Fr. Mark Mossa, SJ
Father Mark Mossa, SJ, is a professor of Religious Studies at Loyola University New Orleans. Prior to beginning his new position in 2022, he worked as director of campus ministry at St. Mary Student Parish at the University of Michigan and at Spring Hill College. While at St. Mary, he also taught part-time at the University of Detroit Mercy.
Following his ordination in 2008, he spent several years at Fordham University, where he taught courses in American Catholicism.
He is known for his multidisciplinary approach to ministry and teaching, integrating topics from his studies in literature, philosophy, history and theology and drawing creative connections with contemporary issues and popular culture.
He is a native of Worcester, Mass., and in 2022 celebrated 25 years as a Jesuit.
Already There can help you find the ways God is already in your life. We need only take some time to reflect on our experience–and that is what Mark Mossa helps us to do–and we’ll see that God has already been trying to communicate with us in unexpected and surprising ways.
Just War, Lasting Peace seeks to address some of the most critical questions demanding theological reﬂection today: ‘How do believers look at war? How do we react to it and deal with it?’ Distinguishing three parallel developments related to a theology of just war – the non-violent or paciﬁst tradition, the classical just war and the contemporary just war tradition – the book commences with a brief historical overview before concentrating on the merits, disadvantages and relevance of each position in a post September 11th paradigm. Although an effort to incorporate Protestant, Jewish and Islamic thought on just war is sought, the strength of the book lies in its ability to delineate historic and contemporary Catholic contributions to a robust understanding of potential Christian responses to war.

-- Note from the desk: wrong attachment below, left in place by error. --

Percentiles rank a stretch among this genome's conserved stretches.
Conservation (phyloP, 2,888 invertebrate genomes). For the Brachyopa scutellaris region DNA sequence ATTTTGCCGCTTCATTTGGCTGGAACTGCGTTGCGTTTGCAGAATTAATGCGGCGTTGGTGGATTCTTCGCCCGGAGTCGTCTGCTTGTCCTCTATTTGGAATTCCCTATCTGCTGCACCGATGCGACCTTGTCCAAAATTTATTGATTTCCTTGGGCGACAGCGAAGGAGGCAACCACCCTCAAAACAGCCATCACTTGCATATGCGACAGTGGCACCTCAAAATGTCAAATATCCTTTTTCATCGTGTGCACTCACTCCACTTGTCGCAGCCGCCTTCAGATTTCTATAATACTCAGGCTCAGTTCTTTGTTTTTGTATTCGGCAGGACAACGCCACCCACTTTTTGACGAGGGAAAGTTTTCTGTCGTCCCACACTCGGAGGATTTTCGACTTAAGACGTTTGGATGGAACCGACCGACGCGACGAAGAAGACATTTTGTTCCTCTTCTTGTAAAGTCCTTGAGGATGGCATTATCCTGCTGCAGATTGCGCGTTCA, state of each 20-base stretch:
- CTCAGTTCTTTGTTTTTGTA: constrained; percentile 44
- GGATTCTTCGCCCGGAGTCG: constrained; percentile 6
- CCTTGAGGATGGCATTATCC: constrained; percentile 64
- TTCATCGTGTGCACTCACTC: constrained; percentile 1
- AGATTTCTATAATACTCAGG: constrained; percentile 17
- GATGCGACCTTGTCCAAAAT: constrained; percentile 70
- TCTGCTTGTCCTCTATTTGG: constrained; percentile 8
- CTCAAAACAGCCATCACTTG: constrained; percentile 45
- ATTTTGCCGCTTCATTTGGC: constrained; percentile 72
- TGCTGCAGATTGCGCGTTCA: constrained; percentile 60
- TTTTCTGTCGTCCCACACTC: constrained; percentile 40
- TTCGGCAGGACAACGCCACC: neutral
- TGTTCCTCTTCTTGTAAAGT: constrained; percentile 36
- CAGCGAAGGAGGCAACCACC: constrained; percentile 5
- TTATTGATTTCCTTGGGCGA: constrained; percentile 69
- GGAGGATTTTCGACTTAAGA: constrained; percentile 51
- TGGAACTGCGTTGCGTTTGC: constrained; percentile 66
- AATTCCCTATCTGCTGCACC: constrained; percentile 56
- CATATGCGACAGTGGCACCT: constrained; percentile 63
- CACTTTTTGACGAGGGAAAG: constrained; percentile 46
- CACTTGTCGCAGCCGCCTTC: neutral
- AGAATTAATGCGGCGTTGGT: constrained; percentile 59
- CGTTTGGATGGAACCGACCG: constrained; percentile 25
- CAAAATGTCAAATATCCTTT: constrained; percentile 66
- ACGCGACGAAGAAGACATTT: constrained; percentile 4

This fascinating introduction to Ignatian spirituality draws from contemporary translations of original texts focusing on the practical mysticism of Ignatius of Loyola. Excerpts from The Spiritual Exercises, his autobiography, and his collected letters and instructions provide direct insights from Ignatius about the role of humility, obedience, discernment, sin and self-awareness in spiritual life. Substantive facing-page commentary illuminates Ignatius’s perspectives on many key aspects of Christian spirituality, including trusting in God, imitating Jesus and the saints, love and the common good, and much more.